In general, the Tigrayan people have been deprived of medical care, telephone, electricity, transport, internet, banking, and all basic services leading to famine, disease, death, and persecution. Our people are in grave danger.
Just like we stopped marking the Battle of Dogali and commemorating Ras Alula because Dogali is now part of Eritrea there might come a time when we will not celebrate the Battle of Adwa.
The government still maintains that the brutal war against Tigray is a “law enforcement operation” to bring those behind the alleged attack to the court. If that is the case, why were the commandos sent to the borders in Tigray some four days in advance? Why were they encircling Tigray all-round from Dansha to Wolkayit and Weldya and other directions? Why was the South Command secretly told to go to an unknown place three days earlier? Why did they beg Sudan to close its border with Tigray, as admitted to by the spokesperson of the Ethiopian Foreign Minister, Ambassador Dinna Mufti? Why, three days before, was it told to loyal members of another ethnic group that the Tigrayans were not going to take part in the operation? Why did they exclude Tigrayan members of ENDF from the operation? Why was there an unusual military and logistical operation in the Bahir Dar a few days before the war started? Why were Ethiopian commandos sent to Eritrea?
One of the weapons Abiy Ahmed is lies, grandiose lies. (I call him homo mendacious for the same reason). The following excerpt debunks one of his biggest and most frequently told lies: That the war started because TPLF attacked the Northern Command. The truth is that Abiy and his mentor, Isaias, the architect of the war, had long planned it.
Now it is clear that this whole thing about the attack on the Northern command is justan Anti-Tigray alliance,which was in the making for the last three decades and strategically organized in the last three years. This was realized by the pseudo ‘peace pact’ with Eritrea, which only wanted to sandwich Tigray between two mortal enemies (Eritrea and Amhara) and then finish it off.
A prominent Amhara diaspora media says Ethiopia paid half a billion dollar to Eritrea for its involvement in the war on Tigray, is negotiating to buy drones from Turkey in exchange for a share in Ethio Telecom, and there is an alarming capital flight from Ethiopia.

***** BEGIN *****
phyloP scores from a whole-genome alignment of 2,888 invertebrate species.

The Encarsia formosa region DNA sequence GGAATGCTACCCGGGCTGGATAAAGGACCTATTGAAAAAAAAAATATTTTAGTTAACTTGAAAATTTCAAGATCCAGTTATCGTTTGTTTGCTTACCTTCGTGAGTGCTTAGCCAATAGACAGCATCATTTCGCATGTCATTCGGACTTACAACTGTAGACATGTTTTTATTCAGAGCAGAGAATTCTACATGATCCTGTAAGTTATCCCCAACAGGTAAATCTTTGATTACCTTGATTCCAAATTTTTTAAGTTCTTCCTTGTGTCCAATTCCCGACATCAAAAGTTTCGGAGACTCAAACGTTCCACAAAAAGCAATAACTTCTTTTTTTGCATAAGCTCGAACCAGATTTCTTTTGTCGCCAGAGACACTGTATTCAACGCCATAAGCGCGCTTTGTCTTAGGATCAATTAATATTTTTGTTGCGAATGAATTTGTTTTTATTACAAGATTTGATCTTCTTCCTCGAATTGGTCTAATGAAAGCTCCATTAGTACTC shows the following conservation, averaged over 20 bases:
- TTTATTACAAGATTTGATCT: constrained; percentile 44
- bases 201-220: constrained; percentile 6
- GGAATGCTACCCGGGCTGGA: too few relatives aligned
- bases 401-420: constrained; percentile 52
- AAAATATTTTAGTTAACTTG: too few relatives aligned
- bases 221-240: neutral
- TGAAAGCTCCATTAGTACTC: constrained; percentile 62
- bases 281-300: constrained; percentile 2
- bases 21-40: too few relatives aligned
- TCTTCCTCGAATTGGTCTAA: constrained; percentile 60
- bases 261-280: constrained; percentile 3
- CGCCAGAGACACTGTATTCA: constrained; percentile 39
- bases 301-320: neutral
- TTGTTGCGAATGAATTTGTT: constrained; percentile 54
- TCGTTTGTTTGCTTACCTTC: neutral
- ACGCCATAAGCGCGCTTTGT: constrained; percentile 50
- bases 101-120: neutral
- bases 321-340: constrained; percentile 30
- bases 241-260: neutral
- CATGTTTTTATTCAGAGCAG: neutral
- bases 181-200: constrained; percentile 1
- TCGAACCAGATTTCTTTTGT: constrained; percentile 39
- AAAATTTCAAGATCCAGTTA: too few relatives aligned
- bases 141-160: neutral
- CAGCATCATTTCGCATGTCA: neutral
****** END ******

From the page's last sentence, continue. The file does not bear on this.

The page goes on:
Engineer Alula Habteab, Head of the Bureau of Construction, Road and Tarsport in the by-Abiy-Ahmed-installed puppet interim administration of Tigray says, in a press briefing, that Ethiopian Defence Forces, Eritrean Defence Forces and Amhara Forces have completely destroyed Tigray's 30-year development work.
Perpetrators comprised Amhara militia (7%), Eritrean (49%) and Ethiopian soldiers (11%) – with an additional 10% mentioning “either Ethiopian or Eritrean soldiers, they jointly carried out the killings”. In 23% of the cases, the affiliation of the perpetrator was not provided.
“A massacre had taken place in one village. When we got there the village was deserted, a ghost town. You could hear the wind whizzing through the streets. Doors rattle. The clinic had been robbed. Employees fled.” After a short stay, Bil met some people. “They are traumatized, frightened, the fear is visible on their faces. Wounded people in the bush do not dare to be treated because they are afraid of being arrested.
What started as a political crisis ended up in one of the bloodiest wars in the world, and the first conventional war in African soil conducted with such a massive scale of high-precision fighter drone missile bombardment. To Tigray, the last 110 Days have been days of mass killings, rampant rapes, disappearances, internal displacement and migration, looting and destruction of health facilities and schools, intentional killing of domestic animals, burning of crops, blockage of humanitarian aid, communication blackout, electricity blackout in most parts of Tigray.